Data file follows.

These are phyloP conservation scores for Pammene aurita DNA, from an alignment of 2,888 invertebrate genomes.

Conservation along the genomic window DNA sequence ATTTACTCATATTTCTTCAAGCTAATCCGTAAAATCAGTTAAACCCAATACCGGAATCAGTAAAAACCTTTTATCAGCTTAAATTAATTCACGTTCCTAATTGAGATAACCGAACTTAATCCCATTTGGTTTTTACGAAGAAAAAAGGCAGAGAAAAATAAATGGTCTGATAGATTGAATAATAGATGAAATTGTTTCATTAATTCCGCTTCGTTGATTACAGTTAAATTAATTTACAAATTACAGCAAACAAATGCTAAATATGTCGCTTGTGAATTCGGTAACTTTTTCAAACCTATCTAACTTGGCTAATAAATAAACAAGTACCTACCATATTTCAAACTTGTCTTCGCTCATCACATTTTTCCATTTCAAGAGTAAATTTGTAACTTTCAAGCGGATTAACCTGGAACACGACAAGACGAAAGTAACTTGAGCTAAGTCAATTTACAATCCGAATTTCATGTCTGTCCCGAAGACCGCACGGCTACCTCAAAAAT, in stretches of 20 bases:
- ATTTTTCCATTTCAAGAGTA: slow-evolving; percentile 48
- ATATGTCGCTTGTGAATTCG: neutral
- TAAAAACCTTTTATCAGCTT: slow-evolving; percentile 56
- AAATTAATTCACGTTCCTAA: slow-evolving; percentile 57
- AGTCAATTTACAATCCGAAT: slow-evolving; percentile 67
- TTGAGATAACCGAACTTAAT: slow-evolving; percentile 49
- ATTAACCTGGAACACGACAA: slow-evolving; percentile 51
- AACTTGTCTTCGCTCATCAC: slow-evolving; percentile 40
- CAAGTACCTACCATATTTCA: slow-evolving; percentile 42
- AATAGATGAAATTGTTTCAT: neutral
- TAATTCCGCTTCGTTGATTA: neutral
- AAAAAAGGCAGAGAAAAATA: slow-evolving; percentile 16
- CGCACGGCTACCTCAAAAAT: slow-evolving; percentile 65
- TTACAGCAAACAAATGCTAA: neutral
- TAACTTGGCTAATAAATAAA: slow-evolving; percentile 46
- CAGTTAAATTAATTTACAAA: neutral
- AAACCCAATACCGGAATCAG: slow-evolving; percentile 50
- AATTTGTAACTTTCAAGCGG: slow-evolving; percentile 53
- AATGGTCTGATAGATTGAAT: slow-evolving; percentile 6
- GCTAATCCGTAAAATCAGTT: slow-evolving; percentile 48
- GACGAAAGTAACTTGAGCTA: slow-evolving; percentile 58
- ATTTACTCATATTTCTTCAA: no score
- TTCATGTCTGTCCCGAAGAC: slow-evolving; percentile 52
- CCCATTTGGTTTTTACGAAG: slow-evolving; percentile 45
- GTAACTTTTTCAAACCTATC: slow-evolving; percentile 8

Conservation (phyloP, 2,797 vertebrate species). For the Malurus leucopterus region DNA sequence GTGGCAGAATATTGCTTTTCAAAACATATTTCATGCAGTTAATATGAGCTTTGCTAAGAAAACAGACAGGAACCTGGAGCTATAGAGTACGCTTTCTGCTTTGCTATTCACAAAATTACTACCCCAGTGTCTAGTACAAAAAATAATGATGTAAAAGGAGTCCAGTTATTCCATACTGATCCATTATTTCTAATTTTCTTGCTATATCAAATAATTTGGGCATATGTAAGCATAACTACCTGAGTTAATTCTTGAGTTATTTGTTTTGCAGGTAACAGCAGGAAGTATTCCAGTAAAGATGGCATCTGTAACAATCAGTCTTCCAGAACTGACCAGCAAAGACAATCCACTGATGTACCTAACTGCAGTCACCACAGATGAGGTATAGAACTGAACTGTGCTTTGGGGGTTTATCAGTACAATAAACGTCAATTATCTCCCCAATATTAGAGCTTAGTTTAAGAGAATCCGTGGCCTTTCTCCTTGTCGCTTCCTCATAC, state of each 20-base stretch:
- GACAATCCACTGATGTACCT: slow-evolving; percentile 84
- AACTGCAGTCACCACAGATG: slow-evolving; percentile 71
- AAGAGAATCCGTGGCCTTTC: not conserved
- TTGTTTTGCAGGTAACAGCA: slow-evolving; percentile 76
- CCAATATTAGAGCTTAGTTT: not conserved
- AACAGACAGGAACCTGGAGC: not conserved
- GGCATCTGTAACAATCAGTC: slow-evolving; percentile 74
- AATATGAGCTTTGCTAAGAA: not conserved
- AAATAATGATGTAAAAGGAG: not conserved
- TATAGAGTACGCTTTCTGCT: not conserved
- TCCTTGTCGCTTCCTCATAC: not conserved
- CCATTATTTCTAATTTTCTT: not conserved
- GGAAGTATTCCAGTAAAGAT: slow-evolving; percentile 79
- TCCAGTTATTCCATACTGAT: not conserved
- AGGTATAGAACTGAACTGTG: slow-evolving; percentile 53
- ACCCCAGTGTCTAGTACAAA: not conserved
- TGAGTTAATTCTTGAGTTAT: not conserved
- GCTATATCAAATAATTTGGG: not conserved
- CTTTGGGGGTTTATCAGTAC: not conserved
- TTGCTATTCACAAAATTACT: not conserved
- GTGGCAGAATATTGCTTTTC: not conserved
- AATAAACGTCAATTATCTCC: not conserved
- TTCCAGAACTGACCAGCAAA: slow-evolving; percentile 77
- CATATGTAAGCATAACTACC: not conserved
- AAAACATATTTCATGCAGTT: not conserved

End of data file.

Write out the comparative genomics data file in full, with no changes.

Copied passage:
These are phyloP conservation scores for Pammene aurita DNA, from an alignment of 2,888 invertebrate genomes.

Conservation along the genomic window DNA sequence ATTTACTCATATTTCTTCAAGCTAATCCGTAAAATCAGTTAAACCCAATACCGGAATCAGTAAAAACCTTTTATCAGCTTAAATTAATTCACGTTCCTAATTGAGATAACCGAACTTAATCCCATTTGGTTTTTACGAAGAAAAAAGGCAGAGAAAAATAAATGGTCTGATAGATTGAATAATAGATGAAATTGTTTCATTAATTCCGCTTCGTTGATTACAGTTAAATTAATTTACAAATTACAGCAAACAAATGCTAAATATGTCGCTTGTGAATTCGGTAACTTTTTCAAACCTATCTAACTTGGCTAATAAATAAACAAGTACCTACCATATTTCAAACTTGTCTTCGCTCATCACATTTTTCCATTTCAAGAGTAAATTTGTAACTTTCAAGCGGATTAACCTGGAACACGACAAGACGAAAGTAACTTGAGCTAAGTCAATTTACAATCCGAATTTCATGTCTGTCCCGAAGACCGCACGGCTACCTCAAAAAT, in stretches of 20 bases:
- ATTTTTCCATTTCAAGAGTA: slow-evolving; percentile 48
- ATATGTCGCTTGTGAATTCG: neutral
- TAAAAACCTTTTATCAGCTT: slow-evolving; percentile 56
- AAATTAATTCACGTTCCTAA: slow-evolving; percentile 57
- AGTCAATTTACAATCCGAAT: slow-evolving; percentile 67
- TTGAGATAACCGAACTTAAT: slow-evolving; percentile 49
- ATTAACCTGGAACACGACAA: slow-evolving; percentile 51
- AACTTGTCTTCGCTCATCAC: slow-evolving; percentile 40
- CAAGTACCTACCATATTTCA: slow-evolving; percentile 42
- AATAGATGAAATTGTTTCAT: neutral
- TAATTCCGCTTCGTTGATTA: neutral
- AAAAAAGGCAGAGAAAAATA: slow-evolving; percentile 16
- CGCACGGCTACCTCAAAAAT: slow-evolving; percentile 65
- TTACAGCAAACAAATGCTAA: neutral
- TAACTTGGCTAATAAATAAA: slow-evolving; percentile 46
- CAGTTAAATTAATTTACAAA: neutral
- AAACCCAATACCGGAATCAG: slow-evolving; percentile 50
- AATTTGTAACTTTCAAGCGG: slow-evolving; percentile 53
- AATGGTCTGATAGATTGAAT: slow-evolving; percentile 6
- GCTAATCCGTAAAATCAGTT: slow-evolving; percentile 48
- GACGAAAGTAACTTGAGCTA: slow-evolving; percentile 58
- ATTTACTCATATTTCTTCAA: no score
- TTCATGTCTGTCCCGAAGAC: slow-evolving; percentile 52
- CCCATTTGGTTTTTACGAAG: slow-evolving; percentile 45
- GTAACTTTTTCAAACCTATC: slow-evolving; percentile 8

Conservation (phyloP, 2,797 vertebrate species). For the Malurus leucopterus region DNA sequence GTGGCAGAATATTGCTTTTCAAAACATATTTCATGCAGTTAATATGAGCTTTGCTAAGAAAACAGACAGGAACCTGGAGCTATAGAGTACGCTTTCTGCTTTGCTATTCACAAAATTACTACCCCAGTGTCTAGTACAAAAAATAATGATGTAAAAGGAGTCCAGTTATTCCATACTGATCCATTATTTCTAATTTTCTTGCTATATCAAATAATTTGGGCATATGTAAGCATAACTACCTGAGTTAATTCTTGAGTTATTTGTTTTGCAGGTAACAGCAGGAAGTATTCCAGTAAAGATGGCATCTGTAACAATCAGTCTTCCAGAACTGACCAGCAAAGACAATCCACTGATGTACCTAACTGCAGTCACCACAGATGAGGTATAGAACTGAACTGTGCTTTGGGGGTTTATCAGTACAATAAACGTCAATTATCTCCCCAATATTAGAGCTTAGTTTAAGAGAATCCGTGGCCTTTCTCCTTGTCGCTTCCTCATAC, state of each 20-base stretch:
- GACAATCCACTGATGTACCT: slow-evolving; percentile 84
- AACTGCAGTCACCACAGATG: slow-evolving; percentile 71
- AAGAGAATCCGTGGCCTTTC: not conserved
- TTGTTTTGCAGGTAACAGCA: slow-evolving; percentile 76
- CCAATATTAGAGCTTAGTTT: not conserved
- AACAGACAGGAACCTGGAGC: not conserved
- GGCATCTGTAACAATCAGTC: slow-evolving; percentile 74
- AATATGAGCTTTGCTAAGAA: not conserved
- AAATAATGATGTAAAAGGAG: not conserved
- TATAGAGTACGCTTTCTGCT: not conserved
- TCCTTGTCGCTTCCTCATAC: not conserved
- CCATTATTTCTAATTTTCTT: not conserved
- GGAAGTATTCCAGTAAAGAT: slow-evolving; percentile 79
- TCCAGTTATTCCATACTGAT: not conserved
- AGGTATAGAACTGAACTGTG: slow-evolving; percentile 53
- ACCCCAGTGTCTAGTACAAA: not conserved
- TGAGTTAATTCTTGAGTTAT: not conserved
- GCTATATCAAATAATTTGGG: not conserved
- CTTTGGGGGTTTATCAGTAC: not conserved
- TTGCTATTCACAAAATTACT: not conserved
- GTGGCAGAATATTGCTTTTC: not conserved
- AATAAACGTCAATTATCTCC: not conserved
- TTCCAGAACTGACCAGCAAA: slow-evolving; percentile 77
- CATATGTAAGCATAACTACC: not conserved
- AAAACATATTTCATGCAGTT: not conserved